Starting in the 1990s, a spate of copycat school shootings cropped up across the United States. Most were given widespread media exposure, including a 1996 incident of classroom violence that killed three people. Shooter Barry Loukaitis, 14, burst into a Moses Lake, Wash., classroom wearing a black trench coat and volleyed shots from pistols and a rifle at his classmates. The scene was eerily similar to one in "The Basketball Diaries," a film in which a basketball player (Leonardo DiCaprio) develops a heroin addiction and dreams of shooting classmates in a classroom while wearing a black trench coat.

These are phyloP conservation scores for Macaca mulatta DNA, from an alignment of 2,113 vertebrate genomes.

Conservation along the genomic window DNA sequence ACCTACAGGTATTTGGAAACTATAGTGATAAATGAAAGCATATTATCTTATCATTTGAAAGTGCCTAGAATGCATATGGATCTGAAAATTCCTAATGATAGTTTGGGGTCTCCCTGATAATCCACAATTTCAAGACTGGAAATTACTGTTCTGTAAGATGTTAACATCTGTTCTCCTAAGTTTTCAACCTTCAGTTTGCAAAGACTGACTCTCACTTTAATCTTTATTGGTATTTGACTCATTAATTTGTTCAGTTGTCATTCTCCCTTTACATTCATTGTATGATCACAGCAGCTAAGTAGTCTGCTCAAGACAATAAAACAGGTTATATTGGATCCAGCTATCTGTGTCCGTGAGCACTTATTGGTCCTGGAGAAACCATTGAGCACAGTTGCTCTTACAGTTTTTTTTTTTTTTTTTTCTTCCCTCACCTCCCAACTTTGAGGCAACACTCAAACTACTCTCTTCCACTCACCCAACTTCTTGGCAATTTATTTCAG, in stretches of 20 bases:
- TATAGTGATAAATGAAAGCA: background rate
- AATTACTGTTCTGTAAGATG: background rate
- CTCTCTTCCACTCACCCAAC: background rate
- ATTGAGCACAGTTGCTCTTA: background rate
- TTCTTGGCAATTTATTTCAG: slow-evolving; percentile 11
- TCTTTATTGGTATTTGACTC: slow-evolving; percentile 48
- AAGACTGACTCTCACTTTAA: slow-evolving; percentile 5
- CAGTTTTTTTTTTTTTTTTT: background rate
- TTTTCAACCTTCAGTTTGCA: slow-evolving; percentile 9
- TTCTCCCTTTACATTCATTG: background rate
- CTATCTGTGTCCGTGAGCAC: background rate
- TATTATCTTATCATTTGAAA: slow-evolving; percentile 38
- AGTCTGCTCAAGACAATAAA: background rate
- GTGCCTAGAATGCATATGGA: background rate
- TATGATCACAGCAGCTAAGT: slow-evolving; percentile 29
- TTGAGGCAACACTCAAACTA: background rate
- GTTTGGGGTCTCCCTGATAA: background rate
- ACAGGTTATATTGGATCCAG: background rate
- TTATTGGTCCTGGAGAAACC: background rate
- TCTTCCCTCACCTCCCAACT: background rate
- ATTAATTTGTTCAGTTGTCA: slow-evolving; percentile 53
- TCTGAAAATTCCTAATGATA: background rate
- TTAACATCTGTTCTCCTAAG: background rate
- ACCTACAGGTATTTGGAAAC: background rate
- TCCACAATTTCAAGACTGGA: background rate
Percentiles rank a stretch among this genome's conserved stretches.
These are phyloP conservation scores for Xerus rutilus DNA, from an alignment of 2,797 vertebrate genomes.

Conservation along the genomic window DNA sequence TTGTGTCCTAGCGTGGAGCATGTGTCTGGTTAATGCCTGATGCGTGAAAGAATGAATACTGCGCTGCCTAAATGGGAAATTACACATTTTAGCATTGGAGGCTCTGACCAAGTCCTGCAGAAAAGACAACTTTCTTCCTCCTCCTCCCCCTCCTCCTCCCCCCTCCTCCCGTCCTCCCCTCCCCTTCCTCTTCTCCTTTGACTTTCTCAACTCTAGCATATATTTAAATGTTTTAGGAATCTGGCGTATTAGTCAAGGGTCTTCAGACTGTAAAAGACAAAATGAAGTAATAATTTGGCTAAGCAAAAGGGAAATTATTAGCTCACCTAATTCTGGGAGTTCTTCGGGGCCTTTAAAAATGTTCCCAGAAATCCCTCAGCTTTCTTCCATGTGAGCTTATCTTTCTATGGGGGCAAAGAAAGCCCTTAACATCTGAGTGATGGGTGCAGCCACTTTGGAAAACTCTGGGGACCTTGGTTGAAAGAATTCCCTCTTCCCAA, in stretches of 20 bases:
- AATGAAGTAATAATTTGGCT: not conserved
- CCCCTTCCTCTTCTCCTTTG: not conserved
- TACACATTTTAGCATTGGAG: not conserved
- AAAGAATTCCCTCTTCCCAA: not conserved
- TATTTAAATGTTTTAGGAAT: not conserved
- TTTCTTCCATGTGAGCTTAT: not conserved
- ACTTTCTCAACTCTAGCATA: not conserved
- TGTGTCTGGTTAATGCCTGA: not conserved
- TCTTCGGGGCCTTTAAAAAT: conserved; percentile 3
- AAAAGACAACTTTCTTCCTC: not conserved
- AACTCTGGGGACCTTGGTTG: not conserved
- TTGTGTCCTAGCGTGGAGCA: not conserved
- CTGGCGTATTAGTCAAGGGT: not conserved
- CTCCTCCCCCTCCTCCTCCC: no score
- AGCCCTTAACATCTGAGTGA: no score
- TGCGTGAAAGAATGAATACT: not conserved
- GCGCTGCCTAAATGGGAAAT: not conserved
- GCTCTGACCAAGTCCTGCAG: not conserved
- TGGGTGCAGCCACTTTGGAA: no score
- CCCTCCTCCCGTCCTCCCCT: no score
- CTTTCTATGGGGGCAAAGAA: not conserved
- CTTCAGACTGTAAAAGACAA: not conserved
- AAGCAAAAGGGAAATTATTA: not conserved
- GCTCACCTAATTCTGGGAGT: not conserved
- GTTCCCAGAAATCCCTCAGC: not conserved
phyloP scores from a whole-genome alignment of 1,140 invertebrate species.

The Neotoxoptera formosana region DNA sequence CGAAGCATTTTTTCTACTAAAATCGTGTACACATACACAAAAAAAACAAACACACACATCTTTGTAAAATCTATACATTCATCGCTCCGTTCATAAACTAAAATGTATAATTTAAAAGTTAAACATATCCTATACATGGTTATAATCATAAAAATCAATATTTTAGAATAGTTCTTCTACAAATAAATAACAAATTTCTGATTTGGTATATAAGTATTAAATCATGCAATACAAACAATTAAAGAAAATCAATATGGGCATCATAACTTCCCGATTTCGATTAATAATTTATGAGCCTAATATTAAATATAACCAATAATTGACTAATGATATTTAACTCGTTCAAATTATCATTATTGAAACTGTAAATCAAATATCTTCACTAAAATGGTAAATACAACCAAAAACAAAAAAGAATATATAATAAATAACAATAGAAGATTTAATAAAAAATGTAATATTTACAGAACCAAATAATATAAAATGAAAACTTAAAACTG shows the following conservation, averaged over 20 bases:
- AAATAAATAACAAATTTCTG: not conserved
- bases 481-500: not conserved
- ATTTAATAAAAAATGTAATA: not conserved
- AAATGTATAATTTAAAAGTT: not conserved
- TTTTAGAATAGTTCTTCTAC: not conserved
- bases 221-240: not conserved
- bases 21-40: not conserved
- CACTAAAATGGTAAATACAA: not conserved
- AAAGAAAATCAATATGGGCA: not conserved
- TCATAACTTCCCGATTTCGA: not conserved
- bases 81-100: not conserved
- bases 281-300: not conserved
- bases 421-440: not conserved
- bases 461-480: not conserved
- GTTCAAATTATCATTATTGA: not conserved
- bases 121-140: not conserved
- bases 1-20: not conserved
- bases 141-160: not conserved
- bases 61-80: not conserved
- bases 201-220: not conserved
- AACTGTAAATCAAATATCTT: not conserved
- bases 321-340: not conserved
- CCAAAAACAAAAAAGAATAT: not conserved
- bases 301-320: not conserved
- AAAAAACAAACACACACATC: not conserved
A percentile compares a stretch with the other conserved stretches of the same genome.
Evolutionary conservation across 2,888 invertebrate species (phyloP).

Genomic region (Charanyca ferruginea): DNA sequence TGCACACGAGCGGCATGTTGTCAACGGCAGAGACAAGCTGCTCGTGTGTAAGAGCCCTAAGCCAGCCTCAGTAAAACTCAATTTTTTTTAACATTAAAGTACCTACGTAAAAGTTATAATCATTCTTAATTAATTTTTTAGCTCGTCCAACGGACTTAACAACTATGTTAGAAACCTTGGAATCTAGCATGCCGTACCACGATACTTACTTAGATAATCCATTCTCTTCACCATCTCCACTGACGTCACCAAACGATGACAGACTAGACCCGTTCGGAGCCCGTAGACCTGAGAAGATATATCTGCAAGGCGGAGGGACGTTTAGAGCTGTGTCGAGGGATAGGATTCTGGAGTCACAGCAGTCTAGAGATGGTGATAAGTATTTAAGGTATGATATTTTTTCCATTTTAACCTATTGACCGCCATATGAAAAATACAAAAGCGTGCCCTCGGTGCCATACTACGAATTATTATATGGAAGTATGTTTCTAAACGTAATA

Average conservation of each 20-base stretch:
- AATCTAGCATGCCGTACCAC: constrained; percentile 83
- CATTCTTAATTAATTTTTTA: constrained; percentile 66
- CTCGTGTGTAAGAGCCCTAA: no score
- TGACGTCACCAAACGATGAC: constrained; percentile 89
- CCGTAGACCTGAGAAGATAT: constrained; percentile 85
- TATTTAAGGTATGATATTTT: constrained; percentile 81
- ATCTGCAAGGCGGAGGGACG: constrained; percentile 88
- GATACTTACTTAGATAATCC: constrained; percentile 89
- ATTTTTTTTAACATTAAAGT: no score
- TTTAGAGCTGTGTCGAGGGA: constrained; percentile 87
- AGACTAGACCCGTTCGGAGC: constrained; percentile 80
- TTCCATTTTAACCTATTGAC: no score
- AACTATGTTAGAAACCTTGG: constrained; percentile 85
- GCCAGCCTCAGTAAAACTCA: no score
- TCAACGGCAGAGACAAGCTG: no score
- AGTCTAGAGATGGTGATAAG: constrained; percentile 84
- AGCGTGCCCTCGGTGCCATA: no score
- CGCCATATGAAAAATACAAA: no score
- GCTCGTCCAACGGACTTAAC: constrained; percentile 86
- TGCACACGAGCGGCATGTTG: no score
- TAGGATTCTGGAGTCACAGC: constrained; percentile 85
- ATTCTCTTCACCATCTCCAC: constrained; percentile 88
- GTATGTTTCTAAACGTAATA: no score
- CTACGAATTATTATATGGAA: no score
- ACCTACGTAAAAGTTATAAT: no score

Another school shooting occurred on the same day, this time in Atlanta, when a 16-year-old student shot and killed a teacher. It was one of at least 50 school shootings that occurred from 1983 to 2008, including the killing spree at Columbine High School in Littleton, Colo. Students Eric Harris and Dylan Klebold shot and killed 13 people and wounded 23 others before killing themselves on their high school campus on April 20, 1999 [source: Allender]. News reporters rushed to the scene and much of the violent incident played out on live TV, leaving some to wonder whether the media attention that the shooting garnered would contribute to school-centered copycat crimes.